Facial fat grafting is a small-volume procedure and is primarily performed for facial rejuvenation, contouring, or regenerative surgery. The unsatisfying retention rate after fat grafting, however, led to unpredictable outcomes, subsequent multiple procedures, and even some complications. A variety of methods have been proposed to enhance the results of facial fat grafting, including several established surgical principles and many possible new techniques. Adding stem cells, fat preparations, and platelet concentrates may improve the survival after fat grafting but randomized controlled clinical studies are needed to determine their safety and efficacy as well as clinical indications for each technique.
Fat grafts should be processed with centrifugation that can reliably produce high-density fat, which concentrates adipose-derived stem cells and reduces inﬂammatory response, all of which are beneficial to graft retention.
Stem cells, such as adipose-derived stem cells and bone marrow–derived stem cells, have been reported to be cotransplanted with facial fat grafting, but the efficacy and safety still need further studies to support.
Nanofat and stromal vascular fraction gel could largely facilitate the application of fat grafting for facial rejuvenation that can be injected intradermally.
Platelet concentrates, such as platelet-rich plasma and platelet-rich fibrin, have been proposed to combine with facial lipofilling, although the results remain controversial.
Fat grafting has been widely performed for reconstructive or cosmetic purpose around the world, attributed mainly to its rich sources, easy harvesting, and minimal invasiveness as a surgical procedure. It can be arbitrarily divided into 3 categories based on volume needed. The “3 categories” are small-volume fat grafting (<100mL), large-volume fat grafting (100–200 mL) and mega-volume fat grafting (>300 mL). Facial fat grafting is a small-volume procedure (<100 cm 3 ) and is primarily performed for facial rejuvenation, contouring, or regenerative surgery. The unsatisfying retention rate after fat grafting, however, led to unpredictable outcomes, subsequent multiple procedures, and even complications. A variety of methods have been proposed to enhance the results of facial fat grafting, including several established surgical principles and many possible new techniques. This article primarily summarizes recent scientific studies on standardized techniques for autologous facial fat grafting. In addition, several possible new techniques used in facial fat grafting are reviewed.
Donor Site Selection
There are various donor sites with abundant adipose resources that are easily accessible in the supine position and suitable to harvest for facial lipotransfer, such as abdomen, thigh, flank, abdomen, knee, and buttocks. Until now, there has been little evidence of the optimal donor site for fat grafting. But the lower abdomen and inner thigh contain a higher density of adipose-derived stem cells (ADSCs) ; in addition, ADSCs isolated from thigh showed more robust adipogenic and angiogenic potential as well as higher expression of peroxisome proliferator-activated receptor γ2 (PPARγ2) and vascular endothelial growth factor (VEGF) than those from the abdomen. In addition, patients’ own characteristics play a critical role on ADSCs concentration, vitality, and functionality; for example, fat grafts harvested from a younger age group in women (<45 years old) show higher viability than older age groups. But considering the release of soluble regenerative-related growth factors, the abdomen may be a slight favorite than the inner thigh because of its higher soluble biomolecules concentrate. Moreover, the release of growth factors negatively correlated with age whereas the content of stromal vascular fractions (SVFs) and ADSCs showed no statistical significance between abdomen and inner thigh. Therefore, lower abdomen and inner thighs maybe more appropriate to be chosen as better donor sites for facial lipofilling.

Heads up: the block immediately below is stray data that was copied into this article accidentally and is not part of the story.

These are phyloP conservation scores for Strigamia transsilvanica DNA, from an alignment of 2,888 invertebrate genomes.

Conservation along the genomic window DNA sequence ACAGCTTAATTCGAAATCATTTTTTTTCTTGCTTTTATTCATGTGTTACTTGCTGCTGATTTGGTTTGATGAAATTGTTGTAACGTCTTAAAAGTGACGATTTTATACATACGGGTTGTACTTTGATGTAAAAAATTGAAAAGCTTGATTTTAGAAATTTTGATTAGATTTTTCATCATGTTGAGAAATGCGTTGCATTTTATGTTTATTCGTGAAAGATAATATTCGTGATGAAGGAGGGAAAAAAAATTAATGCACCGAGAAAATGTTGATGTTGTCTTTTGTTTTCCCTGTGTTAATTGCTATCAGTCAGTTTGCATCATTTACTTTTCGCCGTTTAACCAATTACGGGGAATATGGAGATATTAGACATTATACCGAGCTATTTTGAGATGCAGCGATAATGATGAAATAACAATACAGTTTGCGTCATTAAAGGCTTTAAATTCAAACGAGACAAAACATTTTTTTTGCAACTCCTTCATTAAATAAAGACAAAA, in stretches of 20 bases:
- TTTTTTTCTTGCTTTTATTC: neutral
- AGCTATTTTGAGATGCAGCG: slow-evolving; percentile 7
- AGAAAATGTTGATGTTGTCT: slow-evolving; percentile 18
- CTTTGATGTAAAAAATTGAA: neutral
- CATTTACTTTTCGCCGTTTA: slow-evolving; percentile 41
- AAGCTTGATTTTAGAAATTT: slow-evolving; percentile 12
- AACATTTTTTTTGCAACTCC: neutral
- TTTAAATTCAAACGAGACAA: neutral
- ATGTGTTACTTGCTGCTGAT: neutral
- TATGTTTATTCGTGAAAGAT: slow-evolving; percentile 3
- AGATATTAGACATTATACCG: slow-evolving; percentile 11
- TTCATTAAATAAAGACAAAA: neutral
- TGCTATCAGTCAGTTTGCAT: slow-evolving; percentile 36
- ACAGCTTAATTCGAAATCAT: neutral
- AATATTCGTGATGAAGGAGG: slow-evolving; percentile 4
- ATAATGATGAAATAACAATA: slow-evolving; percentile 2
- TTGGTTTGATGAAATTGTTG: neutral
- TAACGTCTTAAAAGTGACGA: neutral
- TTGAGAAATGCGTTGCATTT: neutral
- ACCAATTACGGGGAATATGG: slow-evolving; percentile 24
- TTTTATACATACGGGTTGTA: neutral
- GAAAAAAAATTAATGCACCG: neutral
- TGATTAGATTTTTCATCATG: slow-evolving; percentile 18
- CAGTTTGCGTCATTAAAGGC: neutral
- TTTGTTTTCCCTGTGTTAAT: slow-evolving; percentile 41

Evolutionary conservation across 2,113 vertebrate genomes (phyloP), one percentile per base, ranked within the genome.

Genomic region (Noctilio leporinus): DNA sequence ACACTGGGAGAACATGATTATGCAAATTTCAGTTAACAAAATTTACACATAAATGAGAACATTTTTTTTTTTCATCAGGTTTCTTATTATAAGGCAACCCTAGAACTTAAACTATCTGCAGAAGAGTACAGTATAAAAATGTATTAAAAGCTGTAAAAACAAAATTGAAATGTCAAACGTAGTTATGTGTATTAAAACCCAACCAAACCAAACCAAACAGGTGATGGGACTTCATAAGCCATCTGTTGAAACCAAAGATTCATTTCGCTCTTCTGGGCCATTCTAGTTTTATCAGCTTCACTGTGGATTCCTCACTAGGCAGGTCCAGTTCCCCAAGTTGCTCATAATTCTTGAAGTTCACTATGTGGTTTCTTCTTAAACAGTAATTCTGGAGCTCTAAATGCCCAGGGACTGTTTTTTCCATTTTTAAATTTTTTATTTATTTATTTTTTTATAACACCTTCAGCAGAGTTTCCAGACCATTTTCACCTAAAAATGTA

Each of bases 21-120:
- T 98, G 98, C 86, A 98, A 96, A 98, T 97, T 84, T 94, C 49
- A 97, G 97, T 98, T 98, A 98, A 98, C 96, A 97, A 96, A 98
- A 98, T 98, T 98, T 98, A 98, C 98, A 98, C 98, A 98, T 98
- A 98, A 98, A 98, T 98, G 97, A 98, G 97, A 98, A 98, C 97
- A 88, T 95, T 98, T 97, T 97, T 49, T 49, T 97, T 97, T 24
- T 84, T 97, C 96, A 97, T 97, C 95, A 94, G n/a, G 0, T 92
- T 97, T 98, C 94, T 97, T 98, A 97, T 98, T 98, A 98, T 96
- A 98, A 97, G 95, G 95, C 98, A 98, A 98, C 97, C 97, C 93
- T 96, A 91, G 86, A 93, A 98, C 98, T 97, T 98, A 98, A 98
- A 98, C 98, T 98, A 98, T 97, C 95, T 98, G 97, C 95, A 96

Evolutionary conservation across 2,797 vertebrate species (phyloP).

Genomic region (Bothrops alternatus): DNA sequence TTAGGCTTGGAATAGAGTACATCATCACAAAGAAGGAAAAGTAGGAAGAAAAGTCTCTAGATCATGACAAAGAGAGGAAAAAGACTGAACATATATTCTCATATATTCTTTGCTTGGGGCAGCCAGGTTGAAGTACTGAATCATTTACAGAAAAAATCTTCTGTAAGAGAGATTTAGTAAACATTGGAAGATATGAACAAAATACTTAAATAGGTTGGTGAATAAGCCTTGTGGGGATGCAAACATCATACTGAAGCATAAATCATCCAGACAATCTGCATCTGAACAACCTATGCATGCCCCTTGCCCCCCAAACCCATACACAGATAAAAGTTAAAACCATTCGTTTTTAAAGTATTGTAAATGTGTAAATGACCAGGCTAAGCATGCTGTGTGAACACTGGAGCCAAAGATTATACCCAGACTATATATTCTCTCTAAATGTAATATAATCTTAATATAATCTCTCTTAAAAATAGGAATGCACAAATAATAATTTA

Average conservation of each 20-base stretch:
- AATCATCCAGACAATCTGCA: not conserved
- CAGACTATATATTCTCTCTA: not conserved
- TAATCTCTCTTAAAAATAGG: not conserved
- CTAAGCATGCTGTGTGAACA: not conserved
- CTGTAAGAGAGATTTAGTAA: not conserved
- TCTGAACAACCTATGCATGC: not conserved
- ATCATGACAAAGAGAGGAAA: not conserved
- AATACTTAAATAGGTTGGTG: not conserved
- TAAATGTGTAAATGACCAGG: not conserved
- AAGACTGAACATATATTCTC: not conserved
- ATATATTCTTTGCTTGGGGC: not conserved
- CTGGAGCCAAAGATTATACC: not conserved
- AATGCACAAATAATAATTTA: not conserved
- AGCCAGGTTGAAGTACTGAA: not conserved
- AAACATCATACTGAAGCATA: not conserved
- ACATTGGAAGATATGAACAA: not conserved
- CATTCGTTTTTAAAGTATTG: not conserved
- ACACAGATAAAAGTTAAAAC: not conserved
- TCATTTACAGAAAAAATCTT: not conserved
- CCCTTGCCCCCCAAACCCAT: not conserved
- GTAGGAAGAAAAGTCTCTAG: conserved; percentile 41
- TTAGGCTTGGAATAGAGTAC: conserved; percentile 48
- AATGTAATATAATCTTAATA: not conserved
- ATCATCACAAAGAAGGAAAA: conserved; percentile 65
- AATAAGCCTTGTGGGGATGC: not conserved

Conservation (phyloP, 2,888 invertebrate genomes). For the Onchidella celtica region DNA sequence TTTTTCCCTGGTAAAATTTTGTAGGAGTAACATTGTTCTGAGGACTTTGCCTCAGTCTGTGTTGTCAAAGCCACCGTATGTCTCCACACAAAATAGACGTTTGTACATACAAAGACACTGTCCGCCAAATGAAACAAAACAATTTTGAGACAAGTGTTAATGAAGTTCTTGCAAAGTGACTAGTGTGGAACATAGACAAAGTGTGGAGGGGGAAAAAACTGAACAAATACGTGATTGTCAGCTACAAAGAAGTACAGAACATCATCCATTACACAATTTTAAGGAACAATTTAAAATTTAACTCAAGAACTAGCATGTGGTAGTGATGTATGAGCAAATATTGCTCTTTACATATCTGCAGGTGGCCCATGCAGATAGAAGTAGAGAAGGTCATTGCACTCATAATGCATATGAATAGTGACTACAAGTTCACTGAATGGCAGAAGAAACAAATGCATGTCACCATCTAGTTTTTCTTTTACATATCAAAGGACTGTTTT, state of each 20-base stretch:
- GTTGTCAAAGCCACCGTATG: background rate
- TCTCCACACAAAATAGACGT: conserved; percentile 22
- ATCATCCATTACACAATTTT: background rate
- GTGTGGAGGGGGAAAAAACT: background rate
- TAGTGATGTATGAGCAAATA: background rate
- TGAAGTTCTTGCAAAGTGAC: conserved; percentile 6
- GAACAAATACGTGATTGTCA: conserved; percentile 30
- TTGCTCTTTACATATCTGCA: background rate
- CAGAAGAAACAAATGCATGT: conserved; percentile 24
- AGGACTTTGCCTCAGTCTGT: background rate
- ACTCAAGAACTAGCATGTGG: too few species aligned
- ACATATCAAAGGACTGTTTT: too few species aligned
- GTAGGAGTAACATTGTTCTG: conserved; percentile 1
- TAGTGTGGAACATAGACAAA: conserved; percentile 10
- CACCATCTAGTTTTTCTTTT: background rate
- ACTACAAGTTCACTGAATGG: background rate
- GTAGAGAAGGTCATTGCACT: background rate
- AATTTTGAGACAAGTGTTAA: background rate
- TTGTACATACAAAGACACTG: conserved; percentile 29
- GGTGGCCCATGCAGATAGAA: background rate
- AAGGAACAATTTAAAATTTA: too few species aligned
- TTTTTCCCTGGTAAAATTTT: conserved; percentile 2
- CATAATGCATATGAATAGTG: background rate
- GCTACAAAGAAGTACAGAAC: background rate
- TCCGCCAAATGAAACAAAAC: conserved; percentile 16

Fat Graft Harvesting
The syringe aspiration could be considered a standardized technique of option for facial fat graft harvesting by using back-and-forth movement with a syringe which can mechanically and manually extract adipose tissue. It is especially practicable in facial fat grafting because of the small amount of fat requirement and its relatively less traumatic procedure. Generally, a selected and easy-operating incision could be performed with a no. 11 blade for the infiltration of the aesthetic solution. The tumescent solution is needed and usually infiltrated to the donor site 10 minutes to 15 minutes before adipose extraction for easier and less traumatic fat graft harvesting. It usually contains a low concentration (<0.05%) of epinephrine (for decreasing blood loss and bruising, hematoma, and possibility of fat embolism) and lidocaine (for donor site analgesia or hemostasis) in normal saline or lactated Ringer solution. Then, during fat graft harvesting, a 10-mL or 20-mL Luer Lock syringe is used and connected with a harvesting cannula. Previous research has demonstrated that liposuction by a barbed cannula yields more viable ADSCs than a smooth one without reduction the cell viability of the SVF. In addition, lipoaspiration is better performed within the superficial layer of the subcutaneous tissue because SVF cells are located more in the superficial layer. It should be performed evenly, and uneven changes on the skin surface should be avoided after liposuction. Aspiration should be performed gently with back-and-forth movements of the syringe with a 2-mL space vacuum of negative pressure generated in the syringe. Such lower suction pressure may cause less damage to adipocytes. Lipoaspirates are collected gradually inside the syringe.
Fat Graft Processing
Various approaches have been developed to effectively concentrate aspirated fat before transplantation. Those popular techniques include centrifugation, filtration, washing, and gravity sedimentation. These diverse methods are controversial, however, and respectively focused on the most crucial factors among the regenerative remodeling procedures of fat grafts, such as maximizing the amount of ADSCs, preserving the greatest number of intact adipocytes, and decreasing the chance of contamination. Centrifugation at 1200 g (3000 rpm) for 3 minutes is a commonly used method to process harvested fat grafts, originally proposed by Pu. This process may yield more viable adipocytes with more optimal cellular functions. Further study demonstrated that centrifugation (1200 g, for 3 minutes) increases the density of SVFs proportional to the depth of grafts and more viable adipocytes mainly concentrated on middle and bottom layers. The bottom layer showed a higher tissue retention and a better histologic evaluation than the other 2 layers. Further clinical research has also proved that high-density fat that may yield more satisfying results. Possible mechanisms mainly contribute to its concentrating efficacy of viable cells and decreasing the inﬂammatory response by removing blood and debris.